Cancer took Google exec Jeff Huber's wife. Now he's CEO of one of the most audacious cancer startups in years: GRAIL.
Geege Schuman stashed this in Cancer
The idea is that cancer cells shed DNA (and also RNA, a related genetic messenger) into the bloodstream. What Illumina’s scientists seemed to be finding was that if you sequenced DNA again and again, not just 30 times as researchers do to get an accurate copy of a single human genome, but hundreds of thousands of times, they thought they could detect these bits of cancer DNA and RNA. Actually making such a blood test would mean finding combinations of many genetic mutations, and require much more research. But the idea was potentially world-changing: a blood test that could detect many types of cancer, early.
Last month, Illumina announced that it was creating a new company, GRAIL, to create this blood test. It is backed with $100 million in funding from Illumina, Sutter Hill Ventures, ARCH Ventures, Jeff Bezos’ Bezos Expeditions and Bill Gates. Today, the company is announcing that Huber will serve as its chief executive. And he’s clear that one reason he’s taking the job is because of what he saw his wife suffer through.
Sounds promising. I wish GRAIL and Jeff Huber much success.
A blood test that could detect many types of cancer early would be a huge breakthrough.
His reasons are scientific, but also personal. On November 10, Huber’s wife Laura, died of colon cancer. She left behind two children, ages 12 and 14. “That’s a big part of why I’m taking this up,” Huber says.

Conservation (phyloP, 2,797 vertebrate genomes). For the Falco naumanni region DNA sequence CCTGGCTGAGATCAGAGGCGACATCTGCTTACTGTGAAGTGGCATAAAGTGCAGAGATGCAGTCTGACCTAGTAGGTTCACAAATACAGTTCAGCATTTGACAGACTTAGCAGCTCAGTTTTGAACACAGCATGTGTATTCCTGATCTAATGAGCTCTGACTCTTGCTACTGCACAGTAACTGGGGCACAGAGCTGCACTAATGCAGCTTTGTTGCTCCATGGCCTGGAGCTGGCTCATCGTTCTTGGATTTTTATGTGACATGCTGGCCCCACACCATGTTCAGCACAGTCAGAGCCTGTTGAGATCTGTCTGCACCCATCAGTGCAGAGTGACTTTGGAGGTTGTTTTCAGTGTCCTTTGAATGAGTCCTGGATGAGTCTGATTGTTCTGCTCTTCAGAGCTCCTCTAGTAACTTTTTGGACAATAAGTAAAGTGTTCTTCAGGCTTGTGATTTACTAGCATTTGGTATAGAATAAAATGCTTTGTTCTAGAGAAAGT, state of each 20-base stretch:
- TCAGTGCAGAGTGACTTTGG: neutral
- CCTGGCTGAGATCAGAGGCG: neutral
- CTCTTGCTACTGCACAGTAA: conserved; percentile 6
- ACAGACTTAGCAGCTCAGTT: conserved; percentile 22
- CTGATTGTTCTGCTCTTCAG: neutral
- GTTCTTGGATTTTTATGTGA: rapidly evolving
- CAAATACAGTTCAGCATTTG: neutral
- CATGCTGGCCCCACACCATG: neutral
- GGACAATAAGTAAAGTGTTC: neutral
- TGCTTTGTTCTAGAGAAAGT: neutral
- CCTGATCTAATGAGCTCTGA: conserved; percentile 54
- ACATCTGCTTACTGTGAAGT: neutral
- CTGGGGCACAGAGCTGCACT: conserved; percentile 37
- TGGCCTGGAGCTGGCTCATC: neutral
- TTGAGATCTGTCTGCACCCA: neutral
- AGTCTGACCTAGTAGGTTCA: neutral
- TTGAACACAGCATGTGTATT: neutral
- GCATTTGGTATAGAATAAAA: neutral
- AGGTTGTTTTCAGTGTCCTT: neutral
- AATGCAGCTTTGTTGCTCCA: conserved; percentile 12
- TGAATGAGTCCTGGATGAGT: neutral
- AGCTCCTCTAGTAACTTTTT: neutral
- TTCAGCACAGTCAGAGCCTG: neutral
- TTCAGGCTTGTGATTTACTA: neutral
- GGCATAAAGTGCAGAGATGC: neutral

Before Laura became sick, Huber was already turning his focus toward biology. He missed the energy of his early days at Google, the early days of ads, of Google Apps, of Google Maps. Rather than jumping back into building a big system at Google, it felt to him that biology was going through a “phase change,” like the transition from analog to digital. The ability to get huge amounts of data–like DNA sequence–would allow researchers to understand complex biological systems. And he had the expertise to help with that revolution.
He joined the board of directors at Illumina, the company that has pushed forward dramatic increase in scientists’ ability to read DNA code. He focused his own projects on life science.
Then cancer crept up on Laura. She was 46, super-healthy, super-fit and full of energy. She had no family history of cancer. She felt her energy ebb, he says, and at first the doctor just told her she was going through menopause. But the diagnosis didn’t seem to fit, and they decided on more tests. And endoscopy and colonoscopy were expected to turn up irritable bowel syndrome, or perhaps, at worst, Crohn’s disease, the inflammatory bowel disorder.
Instead, they found a two-centimeter colorectal cancer tumor. Still, the news seemed good. The tumor was small, and the chances that surgery would cure her seemed high. But before performing surgery, doctors did a standard test: they gave her a bit of radioactive glucose. Cancer loves glucose, the body’s main form of sugar, and as a result the radioactive form makes tumors light up on a PET scan. Laura had cancer in her liver, throughout her abdomen, through her chest, and all the way up to her neck.
They attacked the cancer with every drug they could, all sorts of chemotherapy and, toward the end, new drugs that boost the immune system. “By the time she was diagnosed, by the time she was in treatment, the cancer had spread extensively, was attacking other systems in the body, had evolved further and it was just too aggressive,” Huber says. Laura died three months ago today.
As his family had its personal battle with cancer, Huber had been watching a new idea for fighting the disease take root from his board seat at Illumina. The company had been looking for new uses for its DNA sequencing machines, and its scientists thought that they had found clues that they could detect cancer early with a blood test.